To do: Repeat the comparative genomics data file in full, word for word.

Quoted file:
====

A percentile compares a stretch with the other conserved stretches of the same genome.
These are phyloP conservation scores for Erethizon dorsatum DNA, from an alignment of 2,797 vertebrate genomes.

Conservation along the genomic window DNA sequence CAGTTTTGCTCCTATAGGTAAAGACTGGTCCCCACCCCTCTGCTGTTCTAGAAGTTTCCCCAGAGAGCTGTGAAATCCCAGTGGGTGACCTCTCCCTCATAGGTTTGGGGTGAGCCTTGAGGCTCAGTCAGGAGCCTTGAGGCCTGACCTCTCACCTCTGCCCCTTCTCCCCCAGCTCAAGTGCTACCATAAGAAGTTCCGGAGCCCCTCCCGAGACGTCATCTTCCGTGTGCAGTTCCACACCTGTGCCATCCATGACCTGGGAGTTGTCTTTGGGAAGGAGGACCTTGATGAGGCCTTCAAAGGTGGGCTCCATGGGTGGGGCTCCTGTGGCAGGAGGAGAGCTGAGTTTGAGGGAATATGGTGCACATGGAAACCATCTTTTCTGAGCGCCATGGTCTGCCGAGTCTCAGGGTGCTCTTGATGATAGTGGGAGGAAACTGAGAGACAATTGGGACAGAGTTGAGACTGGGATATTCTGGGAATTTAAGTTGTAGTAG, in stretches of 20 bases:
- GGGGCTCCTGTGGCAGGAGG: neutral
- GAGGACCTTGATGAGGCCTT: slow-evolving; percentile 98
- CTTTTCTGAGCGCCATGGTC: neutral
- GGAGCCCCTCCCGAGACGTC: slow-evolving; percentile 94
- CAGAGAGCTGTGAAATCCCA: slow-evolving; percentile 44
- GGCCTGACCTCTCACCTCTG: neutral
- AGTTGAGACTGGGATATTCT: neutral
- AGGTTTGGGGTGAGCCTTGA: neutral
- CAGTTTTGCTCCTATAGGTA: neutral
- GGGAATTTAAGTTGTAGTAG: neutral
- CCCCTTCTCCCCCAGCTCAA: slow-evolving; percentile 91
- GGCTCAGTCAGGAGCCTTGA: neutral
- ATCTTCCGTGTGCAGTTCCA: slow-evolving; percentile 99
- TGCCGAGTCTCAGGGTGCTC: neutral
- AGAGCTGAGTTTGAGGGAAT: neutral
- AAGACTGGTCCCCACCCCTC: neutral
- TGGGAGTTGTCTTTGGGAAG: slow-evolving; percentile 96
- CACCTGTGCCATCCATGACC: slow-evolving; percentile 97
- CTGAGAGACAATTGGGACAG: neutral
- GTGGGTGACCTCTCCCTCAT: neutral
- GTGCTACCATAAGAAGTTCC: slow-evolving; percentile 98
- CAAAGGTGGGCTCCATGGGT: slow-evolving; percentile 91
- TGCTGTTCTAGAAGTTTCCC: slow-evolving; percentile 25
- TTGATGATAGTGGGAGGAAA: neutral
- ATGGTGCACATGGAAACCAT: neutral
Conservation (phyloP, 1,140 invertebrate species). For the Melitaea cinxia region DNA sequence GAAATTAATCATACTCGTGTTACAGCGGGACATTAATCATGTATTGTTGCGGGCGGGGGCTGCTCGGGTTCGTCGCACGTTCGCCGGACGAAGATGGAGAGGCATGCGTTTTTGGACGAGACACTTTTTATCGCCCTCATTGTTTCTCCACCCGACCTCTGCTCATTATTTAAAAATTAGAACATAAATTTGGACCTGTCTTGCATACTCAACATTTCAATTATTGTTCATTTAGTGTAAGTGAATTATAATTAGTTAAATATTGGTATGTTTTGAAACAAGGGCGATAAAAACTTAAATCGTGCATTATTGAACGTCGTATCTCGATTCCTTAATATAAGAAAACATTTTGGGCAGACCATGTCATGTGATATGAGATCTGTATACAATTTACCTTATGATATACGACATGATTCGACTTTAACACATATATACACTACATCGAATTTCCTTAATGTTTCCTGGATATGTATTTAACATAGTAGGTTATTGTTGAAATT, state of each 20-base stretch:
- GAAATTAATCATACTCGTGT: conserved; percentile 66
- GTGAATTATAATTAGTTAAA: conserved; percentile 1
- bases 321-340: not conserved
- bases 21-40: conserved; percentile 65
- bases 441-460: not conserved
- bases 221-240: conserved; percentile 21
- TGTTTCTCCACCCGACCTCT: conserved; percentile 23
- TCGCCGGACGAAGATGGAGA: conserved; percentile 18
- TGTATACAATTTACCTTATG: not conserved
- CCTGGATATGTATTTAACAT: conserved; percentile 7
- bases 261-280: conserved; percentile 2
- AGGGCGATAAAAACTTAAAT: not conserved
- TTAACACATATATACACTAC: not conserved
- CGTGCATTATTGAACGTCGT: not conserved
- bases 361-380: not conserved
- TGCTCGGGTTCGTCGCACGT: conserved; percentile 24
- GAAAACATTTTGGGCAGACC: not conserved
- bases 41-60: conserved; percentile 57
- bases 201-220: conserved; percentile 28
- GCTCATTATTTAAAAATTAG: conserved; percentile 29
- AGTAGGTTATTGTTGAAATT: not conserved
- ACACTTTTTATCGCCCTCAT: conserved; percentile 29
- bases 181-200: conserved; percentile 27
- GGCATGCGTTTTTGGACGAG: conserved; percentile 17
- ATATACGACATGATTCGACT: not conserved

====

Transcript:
A percentile compares a stretch with the other conserved stretches of the same genome.
These are phyloP conservation scores for Erethizon dorsatum DNA, from an alignment of 2,797 vertebrate genomes.

Conservation along the genomic window DNA sequence CAGTTTTGCTCCTATAGGTAAAGACTGGTCCCCACCCCTCTGCTGTTCTAGAAGTTTCCCCAGAGAGCTGTGAAATCCCAGTGGGTGACCTCTCCCTCATAGGTTTGGGGTGAGCCTTGAGGCTCAGTCAGGAGCCTTGAGGCCTGACCTCTCACCTCTGCCCCTTCTCCCCCAGCTCAAGTGCTACCATAAGAAGTTCCGGAGCCCCTCCCGAGACGTCATCTTCCGTGTGCAGTTCCACACCTGTGCCATCCATGACCTGGGAGTTGTCTTTGGGAAGGAGGACCTTGATGAGGCCTTCAAAGGTGGGCTCCATGGGTGGGGCTCCTGTGGCAGGAGGAGAGCTGAGTTTGAGGGAATATGGTGCACATGGAAACCATCTTTTCTGAGCGCCATGGTCTGCCGAGTCTCAGGGTGCTCTTGATGATAGTGGGAGGAAACTGAGAGACAATTGGGACAGAGTTGAGACTGGGATATTCTGGGAATTTAAGTTGTAGTAG, in stretches of 20 bases:
- GGGGCTCCTGTGGCAGGAGG: neutral
- GAGGACCTTGATGAGGCCTT: slow-evolving; percentile 98
- CTTTTCTGAGCGCCATGGTC: neutral
- GGAGCCCCTCCCGAGACGTC: slow-evolving; percentile 94
- CAGAGAGCTGTGAAATCCCA: slow-evolving; percentile 44
- GGCCTGACCTCTCACCTCTG: neutral
- AGTTGAGACTGGGATATTCT: neutral
- AGGTTTGGGGTGAGCCTTGA: neutral
- CAGTTTTGCTCCTATAGGTA: neutral
- GGGAATTTAAGTTGTAGTAG: neutral
- CCCCTTCTCCCCCAGCTCAA: slow-evolving; percentile 91
- GGCTCAGTCAGGAGCCTTGA: neutral
- ATCTTCCGTGTGCAGTTCCA: slow-evolving; percentile 99
- TGCCGAGTCTCAGGGTGCTC: neutral
- AGAGCTGAGTTTGAGGGAAT: neutral
- AAGACTGGTCCCCACCCCTC: neutral
- TGGGAGTTGTCTTTGGGAAG: slow-evolving; percentile 96
- CACCTGTGCCATCCATGACC: slow-evolving; percentile 97
- CTGAGAGACAATTGGGACAG: neutral
- GTGGGTGACCTCTCCCTCAT: neutral
- GTGCTACCATAAGAAGTTCC: slow-evolving; percentile 98
- CAAAGGTGGGCTCCATGGGT: slow-evolving; percentile 91
- TGCTGTTCTAGAAGTTTCCC: slow-evolving; percentile 25
- TTGATGATAGTGGGAGGAAA: neutral
- ATGGTGCACATGGAAACCAT: neutral
Conservation (phyloP, 1,140 invertebrate species). For the Melitaea cinxia region DNA sequence GAAATTAATCATACTCGTGTTACAGCGGGACATTAATCATGTATTGTTGCGGGCGGGGGCTGCTCGGGTTCGTCGCACGTTCGCCGGACGAAGATGGAGAGGCATGCGTTTTTGGACGAGACACTTTTTATCGCCCTCATTGTTTCTCCACCCGACCTCTGCTCATTATTTAAAAATTAGAACATAAATTTGGACCTGTCTTGCATACTCAACATTTCAATTATTGTTCATTTAGTGTAAGTGAATTATAATTAGTTAAATATTGGTATGTTTTGAAACAAGGGCGATAAAAACTTAAATCGTGCATTATTGAACGTCGTATCTCGATTCCTTAATATAAGAAAACATTTTGGGCAGACCATGTCATGTGATATGAGATCTGTATACAATTTACCTTATGATATACGACATGATTCGACTTTAACACATATATACACTACATCGAATTTCCTTAATGTTTCCTGGATATGTATTTAACATAGTAGGTTATTGTTGAAATT, state of each 20-base stretch:
- GAAATTAATCATACTCGTGT: conserved; percentile 66
- GTGAATTATAATTAGTTAAA: conserved; percentile 1
- bases 321-340: not conserved
- bases 21-40: conserved; percentile 65
- bases 441-460: not conserved
- bases 221-240: conserved; percentile 21
- TGTTTCTCCACCCGACCTCT: conserved; percentile 23
- TCGCCGGACGAAGATGGAGA: conserved; percentile 18
- TGTATACAATTTACCTTATG: not conserved
- CCTGGATATGTATTTAACAT: conserved; percentile 7
- bases 261-280: conserved; percentile 2
- AGGGCGATAAAAACTTAAAT: not conserved
- TTAACACATATATACACTAC: not conserved
- CGTGCATTATTGAACGTCGT: not conserved
- bases 361-380: not conserved
- TGCTCGGGTTCGTCGCACGT: conserved; percentile 24
- GAAAACATTTTGGGCAGACC: not conserved
- bases 41-60: conserved; percentile 57
- bases 201-220: conserved; percentile 28
- GCTCATTATTTAAAAATTAG: conserved; percentile 29
- AGTAGGTTATTGTTGAAATT: not conserved
- ACACTTTTTATCGCCCTCAT: conserved; percentile 29
- bases 181-200: conserved; percentile 27
- GGCATGCGTTTTTGGACGAG: conserved; percentile 17
- ATATACGACATGATTCGACT: not conserved